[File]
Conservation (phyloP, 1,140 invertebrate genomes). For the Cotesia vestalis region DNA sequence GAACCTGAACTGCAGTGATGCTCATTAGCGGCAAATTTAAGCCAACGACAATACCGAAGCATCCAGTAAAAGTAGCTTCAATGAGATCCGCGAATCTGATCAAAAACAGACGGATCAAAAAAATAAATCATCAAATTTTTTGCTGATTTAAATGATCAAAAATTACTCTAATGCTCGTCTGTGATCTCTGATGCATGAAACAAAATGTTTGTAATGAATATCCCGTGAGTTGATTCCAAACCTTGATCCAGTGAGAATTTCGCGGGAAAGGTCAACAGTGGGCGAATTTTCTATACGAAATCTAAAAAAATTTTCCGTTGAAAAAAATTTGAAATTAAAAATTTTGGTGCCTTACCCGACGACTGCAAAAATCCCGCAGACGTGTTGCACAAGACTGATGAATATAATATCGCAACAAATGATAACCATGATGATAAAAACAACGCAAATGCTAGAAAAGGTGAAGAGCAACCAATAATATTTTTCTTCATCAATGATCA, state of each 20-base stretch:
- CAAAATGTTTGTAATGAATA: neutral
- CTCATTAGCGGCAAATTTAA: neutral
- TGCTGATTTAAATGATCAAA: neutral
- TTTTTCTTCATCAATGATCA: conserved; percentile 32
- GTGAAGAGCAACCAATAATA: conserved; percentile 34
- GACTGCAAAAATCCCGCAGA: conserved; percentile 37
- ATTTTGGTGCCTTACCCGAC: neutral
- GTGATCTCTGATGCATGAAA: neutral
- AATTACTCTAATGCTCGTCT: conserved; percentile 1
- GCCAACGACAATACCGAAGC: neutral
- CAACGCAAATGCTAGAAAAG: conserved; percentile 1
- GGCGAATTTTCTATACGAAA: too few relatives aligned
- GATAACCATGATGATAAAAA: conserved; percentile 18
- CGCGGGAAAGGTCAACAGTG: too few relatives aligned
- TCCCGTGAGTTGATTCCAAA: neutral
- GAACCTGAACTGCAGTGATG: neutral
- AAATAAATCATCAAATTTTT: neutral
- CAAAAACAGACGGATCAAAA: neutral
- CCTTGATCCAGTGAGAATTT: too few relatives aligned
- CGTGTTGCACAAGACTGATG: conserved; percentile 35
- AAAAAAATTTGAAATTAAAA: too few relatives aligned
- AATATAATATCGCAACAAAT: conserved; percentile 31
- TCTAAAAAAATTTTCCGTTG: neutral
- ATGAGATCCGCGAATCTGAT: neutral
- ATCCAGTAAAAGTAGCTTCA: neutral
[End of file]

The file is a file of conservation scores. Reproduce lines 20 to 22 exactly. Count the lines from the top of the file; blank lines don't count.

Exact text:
- CCTTGATCCAGTGAGAATTT: too few relatives aligned
- CGTGTTGCACAAGACTGATG: conserved; percentile 35
- AAAAAAATTTGAAATTAAAA: too few relatives aligned